He added: "All genetically modified foods and food ingredients go through a process of very thorough scrutiny by a committee of experts, the Advisory Committee on Novel Foods and Processes, which advises Government and whose remit is to examine all novel foods. They are also scrutinised by equivalent bodies in all other member states, to ensure that no food comes onto the market unless it is safe.
"This committee, which was established in 1988, has members from universities and research institutes who are experts in their fields and are fully up to date with the latest scientific thinking. There are also two lay members whose respective roles are to advise on ethical issues and see that the experts pay attention to the concerns of the wider public. Since May 1997 it has been taking steps to become increasingly open and now publishes all its agendas, minutes and a note of the outcome of each meeting.
"The products which have been authorised have all been through this rigorous process. We are also committed to the principle of consumer choice. The Government is determined that all foods containing GM material should be clearly labelled. We are leading the way in Europe in this area by also requiring the provision of information in catering establishments. We are taking steps to ensure that Local Authorities have all the necessary powers to enforce these requirements.
"In addition we are pressing the EU Commission to bring forward proposals for the labelling of animal feeds as quickly as possible. But choice also means having access to alternatives. This is why we have published a list of 59 companies from whom food manufacturers can obtain non GM soya. We believe that all this adds up to a system in which consumers can have confidence.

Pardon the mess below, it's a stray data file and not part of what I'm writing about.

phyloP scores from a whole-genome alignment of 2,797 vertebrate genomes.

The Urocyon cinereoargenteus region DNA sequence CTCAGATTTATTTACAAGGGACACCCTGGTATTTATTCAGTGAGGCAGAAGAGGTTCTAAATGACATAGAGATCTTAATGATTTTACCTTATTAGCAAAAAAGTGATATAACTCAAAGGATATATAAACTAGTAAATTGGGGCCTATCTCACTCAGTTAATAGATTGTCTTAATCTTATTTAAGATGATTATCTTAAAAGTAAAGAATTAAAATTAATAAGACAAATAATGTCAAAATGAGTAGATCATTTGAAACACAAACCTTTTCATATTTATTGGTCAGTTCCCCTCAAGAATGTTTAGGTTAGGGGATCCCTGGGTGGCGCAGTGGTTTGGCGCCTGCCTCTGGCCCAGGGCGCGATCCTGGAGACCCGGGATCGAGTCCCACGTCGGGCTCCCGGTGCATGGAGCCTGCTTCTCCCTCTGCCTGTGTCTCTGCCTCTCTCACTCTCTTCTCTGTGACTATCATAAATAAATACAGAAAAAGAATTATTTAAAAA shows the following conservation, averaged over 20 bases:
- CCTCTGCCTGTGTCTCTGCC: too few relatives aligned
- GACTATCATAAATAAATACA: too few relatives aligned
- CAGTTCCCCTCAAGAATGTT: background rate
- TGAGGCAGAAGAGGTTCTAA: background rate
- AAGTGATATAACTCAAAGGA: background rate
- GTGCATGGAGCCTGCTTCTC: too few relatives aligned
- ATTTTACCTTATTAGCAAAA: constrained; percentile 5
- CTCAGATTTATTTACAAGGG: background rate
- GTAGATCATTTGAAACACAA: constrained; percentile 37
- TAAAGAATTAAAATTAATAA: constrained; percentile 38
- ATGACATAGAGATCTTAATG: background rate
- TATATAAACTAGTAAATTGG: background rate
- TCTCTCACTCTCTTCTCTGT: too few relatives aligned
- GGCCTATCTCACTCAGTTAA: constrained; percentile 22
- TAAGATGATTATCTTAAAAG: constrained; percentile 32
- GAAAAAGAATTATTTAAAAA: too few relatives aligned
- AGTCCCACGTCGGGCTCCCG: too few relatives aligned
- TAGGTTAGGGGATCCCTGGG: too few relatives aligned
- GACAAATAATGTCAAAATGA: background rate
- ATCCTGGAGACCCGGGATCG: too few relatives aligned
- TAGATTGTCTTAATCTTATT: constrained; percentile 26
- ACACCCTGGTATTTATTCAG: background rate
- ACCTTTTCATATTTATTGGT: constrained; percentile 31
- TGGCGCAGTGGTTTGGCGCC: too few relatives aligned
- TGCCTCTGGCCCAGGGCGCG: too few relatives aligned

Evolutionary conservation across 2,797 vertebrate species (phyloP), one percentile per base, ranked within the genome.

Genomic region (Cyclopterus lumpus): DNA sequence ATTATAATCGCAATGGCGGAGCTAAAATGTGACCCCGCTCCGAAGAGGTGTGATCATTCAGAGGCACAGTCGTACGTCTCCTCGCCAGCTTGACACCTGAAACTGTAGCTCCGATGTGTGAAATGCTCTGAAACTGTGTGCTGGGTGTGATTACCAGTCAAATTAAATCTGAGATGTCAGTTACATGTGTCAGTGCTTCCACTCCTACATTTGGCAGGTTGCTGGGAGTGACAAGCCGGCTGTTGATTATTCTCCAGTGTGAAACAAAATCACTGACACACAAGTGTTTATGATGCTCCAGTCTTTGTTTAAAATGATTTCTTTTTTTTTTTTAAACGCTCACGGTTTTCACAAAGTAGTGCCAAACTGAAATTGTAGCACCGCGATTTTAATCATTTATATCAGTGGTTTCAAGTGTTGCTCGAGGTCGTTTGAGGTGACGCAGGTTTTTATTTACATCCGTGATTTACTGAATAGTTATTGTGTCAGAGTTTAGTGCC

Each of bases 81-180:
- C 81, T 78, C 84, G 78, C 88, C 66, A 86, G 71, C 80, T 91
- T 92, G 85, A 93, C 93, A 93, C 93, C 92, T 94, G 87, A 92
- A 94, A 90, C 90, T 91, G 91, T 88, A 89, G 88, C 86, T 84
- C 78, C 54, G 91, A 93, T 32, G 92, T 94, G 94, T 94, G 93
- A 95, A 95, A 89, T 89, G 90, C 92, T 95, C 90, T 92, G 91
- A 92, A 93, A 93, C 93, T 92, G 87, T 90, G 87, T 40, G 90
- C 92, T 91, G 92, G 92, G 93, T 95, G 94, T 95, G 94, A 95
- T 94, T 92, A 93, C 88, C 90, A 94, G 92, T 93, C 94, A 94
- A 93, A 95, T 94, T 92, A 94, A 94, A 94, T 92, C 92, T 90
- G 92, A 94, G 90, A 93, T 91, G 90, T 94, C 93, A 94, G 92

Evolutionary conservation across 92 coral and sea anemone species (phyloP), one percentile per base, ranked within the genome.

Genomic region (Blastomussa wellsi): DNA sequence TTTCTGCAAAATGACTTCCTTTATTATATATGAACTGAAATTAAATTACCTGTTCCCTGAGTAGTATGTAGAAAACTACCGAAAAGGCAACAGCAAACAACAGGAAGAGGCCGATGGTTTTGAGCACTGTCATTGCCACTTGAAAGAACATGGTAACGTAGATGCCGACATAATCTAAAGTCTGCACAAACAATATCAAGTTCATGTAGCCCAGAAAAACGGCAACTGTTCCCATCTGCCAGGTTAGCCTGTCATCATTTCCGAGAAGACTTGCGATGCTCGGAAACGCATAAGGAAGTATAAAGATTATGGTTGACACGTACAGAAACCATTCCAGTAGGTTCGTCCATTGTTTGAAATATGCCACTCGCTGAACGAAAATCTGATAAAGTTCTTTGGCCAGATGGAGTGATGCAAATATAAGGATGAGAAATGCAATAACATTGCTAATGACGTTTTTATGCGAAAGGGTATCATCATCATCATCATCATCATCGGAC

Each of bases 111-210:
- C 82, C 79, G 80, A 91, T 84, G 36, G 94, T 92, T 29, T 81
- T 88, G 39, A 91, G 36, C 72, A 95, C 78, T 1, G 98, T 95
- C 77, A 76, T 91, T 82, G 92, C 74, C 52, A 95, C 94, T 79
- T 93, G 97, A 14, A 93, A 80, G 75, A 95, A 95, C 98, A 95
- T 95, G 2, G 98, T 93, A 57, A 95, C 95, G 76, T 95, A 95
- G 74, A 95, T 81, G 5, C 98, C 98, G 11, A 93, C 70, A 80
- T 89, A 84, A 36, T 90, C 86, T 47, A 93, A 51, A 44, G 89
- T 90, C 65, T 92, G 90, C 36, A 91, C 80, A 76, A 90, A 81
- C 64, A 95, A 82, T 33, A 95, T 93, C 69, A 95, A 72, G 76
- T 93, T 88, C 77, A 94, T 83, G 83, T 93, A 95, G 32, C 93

"Much of the recent debate has unhelpfully confused the two issues of safety of food and protection of the environment; and there have been many attempts to generalise from findings in laboratories at the experimental stages. GM is a development which has huge potential to benefit society in a variety of ways and scientists should be allowed to pursue experimental work. It is however important that end products are only put on the market after the most careful scrutiny of their effects on human health.
"We believe we have a robust system for ensuring that the consumer is fully protected, but that those who wish can choose whether or not to purchase these products. Above all it is the Government's first priority to ensure that the safety of consumers is fully protected."